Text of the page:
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Firstly the voltage is the highest of the lot.
Secondly, it is a one panel ELS.
Please remember why we have so much bass when the others struggle. The bass transformer has more turns than the High Frequency transformer. So the two transformers actually acts sort of like a RIAA section.
One transformer, one panel when driven only have highs and no bass.
If we go direct drive, we need some form of mixer, or crossover network.
The biggest problem is that a direct drive amp is almost illegal to sell. The only way to do it is a DIY Kit with very limited liability - maybe.
Unlike ordinary amps, we can touch the speaker cables and not get electrocuted. With direct drive, touching the speaker wires will kill.
Ralph has given a lot of thought to this problem, and I have not. So I leave it to Ralph to comment definitively, but the SL panel is no different from any other full range ESL in that it behaves like a giant capacitor. Thus the impedance is very high at low frequencies. Parameters like mylar to stator distance, bias voltage, size of the panel, etc, all affect the "size" of the capacitative load, but this is why we need the two transformers in parallel or the SL bass transformer alone to get adequate bass response from an A1PX or the like. Direct-drive amplifiers can be designed so as to produce more "drive" or power into bass frequencies and to gradually reduce the drive as frequency increases, so as to deliver power as an inverse complement of the load presented by the speaker. I am sure this is what Acoustat did back in the day; I KNOW that is how the Beveridge dd amplifiers work. So a "crossover network" as we know it should not be necessary. However probably there is some sort of filter that must be built into the input stage. Not as damaging as a conventional speaker crossover, because very low values of capacitance could be used, therefore of very high quality. Ralph?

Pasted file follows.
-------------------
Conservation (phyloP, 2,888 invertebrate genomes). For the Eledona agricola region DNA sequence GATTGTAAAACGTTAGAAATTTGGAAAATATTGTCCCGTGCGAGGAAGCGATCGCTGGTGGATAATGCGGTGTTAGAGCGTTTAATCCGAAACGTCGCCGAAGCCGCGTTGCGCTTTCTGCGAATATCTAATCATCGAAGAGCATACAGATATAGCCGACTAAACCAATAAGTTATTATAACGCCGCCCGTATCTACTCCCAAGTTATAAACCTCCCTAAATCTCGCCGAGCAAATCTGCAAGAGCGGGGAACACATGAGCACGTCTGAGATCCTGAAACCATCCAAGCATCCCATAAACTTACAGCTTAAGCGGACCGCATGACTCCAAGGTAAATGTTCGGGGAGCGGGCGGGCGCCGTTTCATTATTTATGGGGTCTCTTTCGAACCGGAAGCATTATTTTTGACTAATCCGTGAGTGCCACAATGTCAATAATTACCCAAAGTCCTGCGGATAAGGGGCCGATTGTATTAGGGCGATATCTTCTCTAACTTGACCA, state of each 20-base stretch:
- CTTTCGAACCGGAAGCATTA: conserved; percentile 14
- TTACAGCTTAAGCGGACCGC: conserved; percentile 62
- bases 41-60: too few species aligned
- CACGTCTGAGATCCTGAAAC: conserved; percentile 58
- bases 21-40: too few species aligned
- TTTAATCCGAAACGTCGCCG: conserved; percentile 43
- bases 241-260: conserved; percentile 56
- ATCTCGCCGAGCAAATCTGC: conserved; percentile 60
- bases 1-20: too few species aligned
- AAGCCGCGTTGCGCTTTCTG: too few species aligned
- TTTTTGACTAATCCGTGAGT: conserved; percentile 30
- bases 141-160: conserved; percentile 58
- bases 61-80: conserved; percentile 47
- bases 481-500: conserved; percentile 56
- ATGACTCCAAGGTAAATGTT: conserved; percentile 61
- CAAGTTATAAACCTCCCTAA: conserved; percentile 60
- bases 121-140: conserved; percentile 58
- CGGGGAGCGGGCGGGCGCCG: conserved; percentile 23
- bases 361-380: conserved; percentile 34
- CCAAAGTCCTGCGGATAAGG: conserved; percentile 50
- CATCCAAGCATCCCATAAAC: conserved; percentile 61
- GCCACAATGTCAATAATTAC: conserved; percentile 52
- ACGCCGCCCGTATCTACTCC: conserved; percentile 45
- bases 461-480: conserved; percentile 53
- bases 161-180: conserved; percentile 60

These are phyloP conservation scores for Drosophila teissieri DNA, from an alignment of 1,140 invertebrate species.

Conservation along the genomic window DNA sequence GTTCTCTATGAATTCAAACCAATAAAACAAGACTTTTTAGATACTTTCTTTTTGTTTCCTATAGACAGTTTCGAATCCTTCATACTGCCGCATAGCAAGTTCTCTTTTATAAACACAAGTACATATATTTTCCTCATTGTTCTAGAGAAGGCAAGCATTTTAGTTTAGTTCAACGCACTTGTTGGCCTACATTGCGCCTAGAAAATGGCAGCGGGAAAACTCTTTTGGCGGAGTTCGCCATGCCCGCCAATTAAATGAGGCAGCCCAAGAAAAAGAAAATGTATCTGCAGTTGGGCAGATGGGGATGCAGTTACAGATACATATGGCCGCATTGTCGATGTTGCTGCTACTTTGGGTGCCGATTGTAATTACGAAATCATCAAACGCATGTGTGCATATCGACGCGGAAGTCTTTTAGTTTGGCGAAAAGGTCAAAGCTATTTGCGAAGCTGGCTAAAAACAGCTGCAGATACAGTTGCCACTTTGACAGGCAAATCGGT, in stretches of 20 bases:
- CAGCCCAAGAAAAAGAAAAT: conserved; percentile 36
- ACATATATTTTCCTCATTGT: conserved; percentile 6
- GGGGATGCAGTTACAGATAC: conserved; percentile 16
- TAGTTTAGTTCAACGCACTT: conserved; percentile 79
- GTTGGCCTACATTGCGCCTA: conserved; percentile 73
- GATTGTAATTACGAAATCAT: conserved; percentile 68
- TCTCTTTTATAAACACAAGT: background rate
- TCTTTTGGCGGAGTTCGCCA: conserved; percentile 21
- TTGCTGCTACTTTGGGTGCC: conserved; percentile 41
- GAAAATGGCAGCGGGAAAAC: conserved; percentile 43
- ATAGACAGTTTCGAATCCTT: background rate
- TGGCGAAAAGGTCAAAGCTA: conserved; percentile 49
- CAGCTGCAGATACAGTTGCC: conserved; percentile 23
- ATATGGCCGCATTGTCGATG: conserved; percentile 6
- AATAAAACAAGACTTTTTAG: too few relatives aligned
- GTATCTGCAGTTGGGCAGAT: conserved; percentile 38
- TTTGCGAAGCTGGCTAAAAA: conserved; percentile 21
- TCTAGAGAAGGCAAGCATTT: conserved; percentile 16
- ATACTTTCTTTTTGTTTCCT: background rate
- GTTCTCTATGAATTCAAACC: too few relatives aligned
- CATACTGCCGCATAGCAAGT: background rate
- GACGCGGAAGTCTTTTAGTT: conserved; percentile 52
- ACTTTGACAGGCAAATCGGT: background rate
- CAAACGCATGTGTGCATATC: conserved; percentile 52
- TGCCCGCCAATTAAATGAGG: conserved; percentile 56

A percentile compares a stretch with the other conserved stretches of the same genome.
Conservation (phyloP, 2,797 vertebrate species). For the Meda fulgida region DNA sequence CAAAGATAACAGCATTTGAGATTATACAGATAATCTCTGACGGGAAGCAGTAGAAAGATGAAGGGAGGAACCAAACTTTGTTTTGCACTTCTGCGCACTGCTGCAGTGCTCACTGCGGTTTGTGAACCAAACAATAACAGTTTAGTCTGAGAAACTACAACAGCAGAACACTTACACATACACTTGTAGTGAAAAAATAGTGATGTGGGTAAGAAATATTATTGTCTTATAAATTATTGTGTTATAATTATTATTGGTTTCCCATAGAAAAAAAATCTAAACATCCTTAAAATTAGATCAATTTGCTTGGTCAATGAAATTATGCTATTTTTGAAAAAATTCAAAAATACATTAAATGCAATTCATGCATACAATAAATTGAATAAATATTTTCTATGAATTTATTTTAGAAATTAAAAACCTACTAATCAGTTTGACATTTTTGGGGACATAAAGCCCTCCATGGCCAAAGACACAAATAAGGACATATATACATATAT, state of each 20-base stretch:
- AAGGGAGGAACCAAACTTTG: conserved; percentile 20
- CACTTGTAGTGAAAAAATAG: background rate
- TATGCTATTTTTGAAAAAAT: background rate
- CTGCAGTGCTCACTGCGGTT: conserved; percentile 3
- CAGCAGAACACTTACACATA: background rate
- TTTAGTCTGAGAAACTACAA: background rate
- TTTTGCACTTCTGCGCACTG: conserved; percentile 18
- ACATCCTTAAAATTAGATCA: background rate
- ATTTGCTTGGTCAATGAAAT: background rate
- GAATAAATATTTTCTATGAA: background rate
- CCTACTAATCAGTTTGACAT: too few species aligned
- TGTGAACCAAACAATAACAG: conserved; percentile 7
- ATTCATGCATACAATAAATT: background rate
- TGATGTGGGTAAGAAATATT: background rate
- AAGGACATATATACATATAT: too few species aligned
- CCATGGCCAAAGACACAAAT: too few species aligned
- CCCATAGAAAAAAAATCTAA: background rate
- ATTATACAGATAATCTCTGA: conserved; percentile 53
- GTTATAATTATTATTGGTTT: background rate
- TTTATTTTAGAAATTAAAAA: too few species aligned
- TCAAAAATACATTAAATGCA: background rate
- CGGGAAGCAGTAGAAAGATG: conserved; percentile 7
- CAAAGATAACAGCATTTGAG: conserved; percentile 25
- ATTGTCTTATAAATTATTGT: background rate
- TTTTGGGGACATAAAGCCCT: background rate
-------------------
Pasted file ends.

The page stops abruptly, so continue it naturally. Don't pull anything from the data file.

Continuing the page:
Sheesh. You could do a filter, or do something in a feedback loop, although I imagine that latter would be eschewed by a number of the crowd here :)
Was my thesis above basically correct?
If so, I guess it is a trade-off between small value caps in the signal path (and the dangers of very high voltages) vs transformers in the signal path. This is a familiar dilemma, encountered at many junctions in the audio chain.
You don't need coupling caps if you are doing a direct drive amp- you can obtain the bias from the amp itself. But- what a scary thing to ever have to go near!
Perhaps I did not make myself clear; I was speculating that one might use some sort of RC network at the input, to contour the response curve of the direct-drive amp so that it would complement the response curve of the ESL. I was not thinking about coupling caps in the conventional sense of the word.
The question is really twofold- do you *really* need to equalize, and if so, what's the best way?
But before that you have to sort out how to do the amp in the first place and not get killed. IMO that's a lot more important :)
so lets assume that the amplifier is safe, and we will not get killed. It has been done; I am unaware that any end-user of Beveridge or Acoustat speakers died during a listening session, at least not by electrocution (perhaps someone died in one form or another of ecstasy while listening to one of those speakers, which is not a bad way to go). I am also aware that we now have a surfeit of lawyers in the world, whioh accounts for the dearth of direct-drive ESLs, moreso than other factors.
Those amps were built into the speaker and caged to prevent shock. I imagine that stuff was a nightmare to ship...
Then the issue is, do you need EQ, and if so, passive or active? Active implies feedback; and I'm thinking that you might be able to tailor the amplifier to have a response that complements the actual curve of the speaker.